I am a happy and proud mother of four children. One of the happiest moments in my life was when I became a mother. Upon becoming a mother, a switch turned on, the “mommy switch”. Life became centered around providing for, teaching, and protecting my children.
Time marches on, they grow up and become their own person. Each child starts their own lives, finding spouses and having their own children. In the process of each child growing up, and establishing their independence, I have learned to control my instincts and impulses as a mother to tell my children what they need to do, choices they should make and direct their lives. I want to protect them from making the mistakes I made, feeling the pain of those mistakes. As a mother, I still desire for my children to be happy with no pain or disappointments. My words at times is considered “unwanted advice”.
This “unwanted advice” or meddling can cause problems in the relationship with my children and their spouses. But I have not learned how to turn off the “mommy switch”. I keep my words to myself, but how do I deal with the desire to speak? I voice my concerns in prayer.
When things happen in my children’s lives, things I can not speak to them about, I pray. I take the energy of concern and put the words I desire to speak and focus them in prayer for my children.
My children are now parents. They have experience with the “parent switch”. They are starting to feel the desire to speak to their teenage children about concerns, yet also realize they have to make some decisions on their own as they are becoming adults. My children are learning the challenges of the “parent switch”.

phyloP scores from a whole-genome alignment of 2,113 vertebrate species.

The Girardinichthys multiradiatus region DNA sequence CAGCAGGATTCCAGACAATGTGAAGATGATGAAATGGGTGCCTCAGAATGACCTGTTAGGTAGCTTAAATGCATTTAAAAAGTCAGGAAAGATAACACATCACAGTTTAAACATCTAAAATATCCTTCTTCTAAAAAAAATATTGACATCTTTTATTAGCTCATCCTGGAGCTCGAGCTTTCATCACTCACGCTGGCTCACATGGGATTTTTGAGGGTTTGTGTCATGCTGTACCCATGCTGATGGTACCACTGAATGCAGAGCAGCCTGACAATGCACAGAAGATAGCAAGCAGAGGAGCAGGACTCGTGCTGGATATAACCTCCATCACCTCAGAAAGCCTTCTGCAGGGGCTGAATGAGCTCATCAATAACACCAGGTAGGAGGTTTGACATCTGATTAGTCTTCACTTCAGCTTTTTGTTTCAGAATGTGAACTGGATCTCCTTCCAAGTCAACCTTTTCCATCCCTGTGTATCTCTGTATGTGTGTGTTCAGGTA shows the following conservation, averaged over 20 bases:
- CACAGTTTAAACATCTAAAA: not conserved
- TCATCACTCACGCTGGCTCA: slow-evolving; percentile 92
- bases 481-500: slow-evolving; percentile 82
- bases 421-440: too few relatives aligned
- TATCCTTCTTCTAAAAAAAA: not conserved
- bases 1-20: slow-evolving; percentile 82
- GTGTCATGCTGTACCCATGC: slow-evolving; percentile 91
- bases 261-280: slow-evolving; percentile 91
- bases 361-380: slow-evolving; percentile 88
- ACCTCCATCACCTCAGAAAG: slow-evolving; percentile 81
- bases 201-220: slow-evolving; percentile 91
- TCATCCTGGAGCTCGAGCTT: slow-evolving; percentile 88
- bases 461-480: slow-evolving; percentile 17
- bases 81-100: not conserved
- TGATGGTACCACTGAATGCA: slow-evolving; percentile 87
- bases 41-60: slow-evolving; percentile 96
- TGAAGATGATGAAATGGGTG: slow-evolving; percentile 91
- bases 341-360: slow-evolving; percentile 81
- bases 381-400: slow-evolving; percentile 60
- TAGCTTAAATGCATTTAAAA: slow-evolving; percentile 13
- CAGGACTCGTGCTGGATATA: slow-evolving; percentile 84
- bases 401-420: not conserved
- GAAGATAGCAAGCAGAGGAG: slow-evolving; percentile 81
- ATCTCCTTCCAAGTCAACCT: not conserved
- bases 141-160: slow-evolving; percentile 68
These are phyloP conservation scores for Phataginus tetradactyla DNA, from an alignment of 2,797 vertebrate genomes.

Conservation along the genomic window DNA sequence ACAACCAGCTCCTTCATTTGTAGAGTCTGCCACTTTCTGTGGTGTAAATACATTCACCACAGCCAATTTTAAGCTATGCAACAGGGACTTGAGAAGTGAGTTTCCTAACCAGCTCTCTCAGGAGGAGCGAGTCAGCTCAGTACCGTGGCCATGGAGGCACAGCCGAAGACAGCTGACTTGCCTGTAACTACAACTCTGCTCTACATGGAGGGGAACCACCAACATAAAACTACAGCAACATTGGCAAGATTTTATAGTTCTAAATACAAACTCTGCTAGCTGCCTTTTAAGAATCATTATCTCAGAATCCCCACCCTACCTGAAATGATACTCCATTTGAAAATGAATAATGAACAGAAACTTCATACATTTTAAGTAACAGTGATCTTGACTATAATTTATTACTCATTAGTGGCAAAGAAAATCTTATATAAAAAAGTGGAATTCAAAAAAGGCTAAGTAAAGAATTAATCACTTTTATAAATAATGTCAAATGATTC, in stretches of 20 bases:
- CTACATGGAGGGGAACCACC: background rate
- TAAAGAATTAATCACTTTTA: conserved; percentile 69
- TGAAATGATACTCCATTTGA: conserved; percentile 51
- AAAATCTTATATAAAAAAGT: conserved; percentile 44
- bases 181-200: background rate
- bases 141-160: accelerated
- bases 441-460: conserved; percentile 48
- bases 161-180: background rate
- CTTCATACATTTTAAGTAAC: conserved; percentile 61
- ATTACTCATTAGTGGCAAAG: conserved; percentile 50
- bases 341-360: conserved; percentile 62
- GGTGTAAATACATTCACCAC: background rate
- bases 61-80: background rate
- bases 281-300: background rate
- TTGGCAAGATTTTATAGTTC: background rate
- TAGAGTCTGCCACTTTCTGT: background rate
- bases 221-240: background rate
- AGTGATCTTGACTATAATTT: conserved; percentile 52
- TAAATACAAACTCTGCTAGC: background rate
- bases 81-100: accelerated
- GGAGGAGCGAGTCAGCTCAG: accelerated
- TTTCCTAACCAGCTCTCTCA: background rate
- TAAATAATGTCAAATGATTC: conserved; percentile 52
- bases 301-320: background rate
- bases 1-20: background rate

My children learning the “parent switch”, they now understand my difficulties of when I said something they considered meddling at the time, to be the voice of a concerned loving parent.
Recently I was asked by one of my children of how to speak to their teenager about a situation. My grandchild thinks they have been bullied at school. When all the facts were brought forth, they and another student was competing and verbally “fighting” to be best friends with one student. We had a discussion on defining bullying. Then the discussion turned to what makes a friend. A person who chooses to be friends with one person at a time, does not know what friends truly are. There was no reason both of you could not be friends with the student at the same time.
Granny talking to the teenager, although it was the same words used by their mother, had a different effect. A useful verbal communication because of the “mommy switch”.
Living with the “mommy switch” is not easy. Being a parent is not easy. Being a grandparent is a little easier than being a parent, but still has challenges. The “mommy switch” is an important part of our make up in becoming a mother, carries over in being a grandmother. Learning to control the tongue with the “mommy switch” is the challenge.
Still, I love being a mother. I thoroughly enjoy being a Granny. And I look forward, although I hope not too soon to the adventures of being a great-grandmother.